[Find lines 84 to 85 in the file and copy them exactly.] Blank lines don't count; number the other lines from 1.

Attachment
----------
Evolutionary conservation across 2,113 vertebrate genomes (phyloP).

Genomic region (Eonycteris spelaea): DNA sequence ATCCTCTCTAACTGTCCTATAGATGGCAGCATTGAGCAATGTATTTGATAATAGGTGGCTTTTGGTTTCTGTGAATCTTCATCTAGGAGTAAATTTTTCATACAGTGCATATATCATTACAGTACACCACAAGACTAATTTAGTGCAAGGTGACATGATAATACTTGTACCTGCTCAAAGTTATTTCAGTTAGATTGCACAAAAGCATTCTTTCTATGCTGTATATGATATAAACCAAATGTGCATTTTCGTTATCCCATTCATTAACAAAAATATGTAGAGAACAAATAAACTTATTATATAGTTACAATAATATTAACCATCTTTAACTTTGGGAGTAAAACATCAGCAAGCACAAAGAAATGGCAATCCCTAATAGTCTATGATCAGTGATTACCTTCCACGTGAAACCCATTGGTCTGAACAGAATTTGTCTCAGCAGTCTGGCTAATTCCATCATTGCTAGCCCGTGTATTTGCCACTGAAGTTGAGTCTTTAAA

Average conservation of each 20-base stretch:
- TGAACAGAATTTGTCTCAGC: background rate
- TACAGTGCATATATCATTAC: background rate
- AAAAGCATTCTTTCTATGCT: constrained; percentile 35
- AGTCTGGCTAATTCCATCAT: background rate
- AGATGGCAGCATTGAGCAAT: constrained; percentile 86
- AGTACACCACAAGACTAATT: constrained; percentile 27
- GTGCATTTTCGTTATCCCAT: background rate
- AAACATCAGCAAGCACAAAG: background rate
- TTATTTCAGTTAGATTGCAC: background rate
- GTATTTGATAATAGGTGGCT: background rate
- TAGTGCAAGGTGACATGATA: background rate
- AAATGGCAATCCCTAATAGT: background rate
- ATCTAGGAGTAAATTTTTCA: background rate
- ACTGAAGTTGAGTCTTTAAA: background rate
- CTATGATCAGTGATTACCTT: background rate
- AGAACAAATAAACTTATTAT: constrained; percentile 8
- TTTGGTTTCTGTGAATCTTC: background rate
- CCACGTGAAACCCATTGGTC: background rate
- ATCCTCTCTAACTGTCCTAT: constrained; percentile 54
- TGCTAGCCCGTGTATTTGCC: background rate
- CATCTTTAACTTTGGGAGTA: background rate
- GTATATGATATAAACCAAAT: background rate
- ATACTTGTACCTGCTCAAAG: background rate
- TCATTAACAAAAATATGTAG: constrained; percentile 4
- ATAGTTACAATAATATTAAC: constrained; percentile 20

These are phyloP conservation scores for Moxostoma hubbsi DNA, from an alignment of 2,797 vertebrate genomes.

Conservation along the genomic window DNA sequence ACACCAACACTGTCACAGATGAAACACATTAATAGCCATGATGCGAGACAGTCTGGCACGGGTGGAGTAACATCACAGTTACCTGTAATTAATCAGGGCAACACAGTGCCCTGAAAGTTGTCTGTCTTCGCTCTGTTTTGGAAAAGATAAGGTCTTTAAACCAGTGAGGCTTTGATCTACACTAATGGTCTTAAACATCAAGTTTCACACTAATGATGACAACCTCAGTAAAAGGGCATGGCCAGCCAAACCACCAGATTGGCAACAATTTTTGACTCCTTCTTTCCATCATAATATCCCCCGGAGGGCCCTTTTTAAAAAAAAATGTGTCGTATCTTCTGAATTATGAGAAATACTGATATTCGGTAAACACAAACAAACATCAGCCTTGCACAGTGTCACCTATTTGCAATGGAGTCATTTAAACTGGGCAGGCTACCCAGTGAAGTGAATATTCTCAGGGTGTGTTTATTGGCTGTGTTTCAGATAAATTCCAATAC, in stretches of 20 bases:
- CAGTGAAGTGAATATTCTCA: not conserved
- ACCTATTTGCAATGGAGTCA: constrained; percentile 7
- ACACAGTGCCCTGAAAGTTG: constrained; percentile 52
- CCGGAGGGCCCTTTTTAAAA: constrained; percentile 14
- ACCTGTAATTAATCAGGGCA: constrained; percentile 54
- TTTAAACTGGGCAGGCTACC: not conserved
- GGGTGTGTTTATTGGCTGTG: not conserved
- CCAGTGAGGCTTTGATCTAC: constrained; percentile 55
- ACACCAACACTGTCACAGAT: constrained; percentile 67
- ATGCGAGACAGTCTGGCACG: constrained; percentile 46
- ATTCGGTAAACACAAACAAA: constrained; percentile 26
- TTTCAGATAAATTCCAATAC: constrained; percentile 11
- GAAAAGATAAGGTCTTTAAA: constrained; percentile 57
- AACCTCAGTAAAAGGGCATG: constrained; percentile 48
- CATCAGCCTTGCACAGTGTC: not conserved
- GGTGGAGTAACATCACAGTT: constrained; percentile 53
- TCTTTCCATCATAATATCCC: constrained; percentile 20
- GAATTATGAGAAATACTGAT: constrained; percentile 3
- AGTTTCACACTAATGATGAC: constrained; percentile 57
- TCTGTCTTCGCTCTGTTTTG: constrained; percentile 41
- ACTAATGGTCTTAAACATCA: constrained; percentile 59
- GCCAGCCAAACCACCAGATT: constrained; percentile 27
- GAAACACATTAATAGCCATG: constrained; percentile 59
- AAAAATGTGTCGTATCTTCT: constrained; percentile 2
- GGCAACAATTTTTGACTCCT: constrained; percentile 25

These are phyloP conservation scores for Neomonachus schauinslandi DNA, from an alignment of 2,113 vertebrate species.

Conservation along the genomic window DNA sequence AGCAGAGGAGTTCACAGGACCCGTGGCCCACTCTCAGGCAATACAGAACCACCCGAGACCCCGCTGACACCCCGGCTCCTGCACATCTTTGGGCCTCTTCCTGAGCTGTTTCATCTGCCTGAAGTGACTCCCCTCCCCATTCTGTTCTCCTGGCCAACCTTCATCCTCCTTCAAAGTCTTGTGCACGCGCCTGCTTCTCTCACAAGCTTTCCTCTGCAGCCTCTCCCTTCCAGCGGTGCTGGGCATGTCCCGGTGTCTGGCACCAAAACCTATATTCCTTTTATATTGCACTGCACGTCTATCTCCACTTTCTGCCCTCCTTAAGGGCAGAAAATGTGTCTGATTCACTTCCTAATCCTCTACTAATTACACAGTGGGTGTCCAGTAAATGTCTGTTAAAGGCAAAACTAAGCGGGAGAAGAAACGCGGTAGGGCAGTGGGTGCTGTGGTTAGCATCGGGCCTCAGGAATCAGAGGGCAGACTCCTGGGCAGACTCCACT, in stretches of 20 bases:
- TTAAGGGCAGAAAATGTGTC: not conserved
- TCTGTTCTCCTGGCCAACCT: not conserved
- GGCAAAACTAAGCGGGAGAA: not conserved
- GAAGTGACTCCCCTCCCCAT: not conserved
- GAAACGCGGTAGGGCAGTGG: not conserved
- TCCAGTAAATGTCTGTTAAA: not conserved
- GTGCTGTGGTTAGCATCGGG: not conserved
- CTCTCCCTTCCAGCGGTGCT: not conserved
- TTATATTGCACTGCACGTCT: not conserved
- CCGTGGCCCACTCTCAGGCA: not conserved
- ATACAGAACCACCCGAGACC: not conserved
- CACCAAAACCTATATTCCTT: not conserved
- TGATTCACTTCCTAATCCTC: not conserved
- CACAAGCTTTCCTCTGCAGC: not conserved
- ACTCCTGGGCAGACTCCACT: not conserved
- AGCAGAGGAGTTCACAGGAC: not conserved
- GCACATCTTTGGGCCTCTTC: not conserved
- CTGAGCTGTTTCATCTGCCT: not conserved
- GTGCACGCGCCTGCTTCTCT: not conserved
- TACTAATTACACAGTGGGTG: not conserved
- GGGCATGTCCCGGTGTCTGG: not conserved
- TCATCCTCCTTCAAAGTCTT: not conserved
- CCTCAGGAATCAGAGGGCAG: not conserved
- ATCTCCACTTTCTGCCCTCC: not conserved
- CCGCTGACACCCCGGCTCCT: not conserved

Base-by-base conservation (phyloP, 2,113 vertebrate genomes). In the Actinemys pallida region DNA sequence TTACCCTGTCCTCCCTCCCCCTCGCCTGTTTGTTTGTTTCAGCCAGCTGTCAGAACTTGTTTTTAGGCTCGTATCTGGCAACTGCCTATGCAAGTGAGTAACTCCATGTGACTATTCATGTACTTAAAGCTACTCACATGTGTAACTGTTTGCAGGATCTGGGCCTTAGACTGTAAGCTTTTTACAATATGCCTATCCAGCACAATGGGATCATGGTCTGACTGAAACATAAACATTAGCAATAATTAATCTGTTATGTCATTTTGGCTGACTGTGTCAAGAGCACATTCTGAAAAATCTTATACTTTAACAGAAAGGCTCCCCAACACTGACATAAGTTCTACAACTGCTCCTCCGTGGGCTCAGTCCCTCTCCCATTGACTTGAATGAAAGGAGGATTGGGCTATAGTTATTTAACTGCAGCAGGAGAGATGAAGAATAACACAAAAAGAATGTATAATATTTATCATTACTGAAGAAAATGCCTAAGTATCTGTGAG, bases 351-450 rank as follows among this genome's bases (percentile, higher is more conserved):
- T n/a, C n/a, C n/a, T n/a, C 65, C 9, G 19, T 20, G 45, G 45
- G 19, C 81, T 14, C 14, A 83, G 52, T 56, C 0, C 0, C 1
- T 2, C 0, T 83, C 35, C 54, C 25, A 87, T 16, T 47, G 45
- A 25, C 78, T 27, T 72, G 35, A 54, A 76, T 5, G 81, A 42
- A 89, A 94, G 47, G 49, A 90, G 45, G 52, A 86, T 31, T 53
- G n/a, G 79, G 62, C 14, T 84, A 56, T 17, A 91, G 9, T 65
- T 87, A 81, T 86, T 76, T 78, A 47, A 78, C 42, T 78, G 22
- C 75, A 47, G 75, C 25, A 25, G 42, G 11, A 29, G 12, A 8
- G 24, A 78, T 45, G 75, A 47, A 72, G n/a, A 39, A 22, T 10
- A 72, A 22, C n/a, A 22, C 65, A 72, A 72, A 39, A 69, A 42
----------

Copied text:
- T n/a, C n/a, C n/a, T n/a, C 65, C 9, G 19, T 20, G 45, G 45
- G 19, C 81, T 14, C 14, A 83, G 52, T 56, C 0, C 0, C 1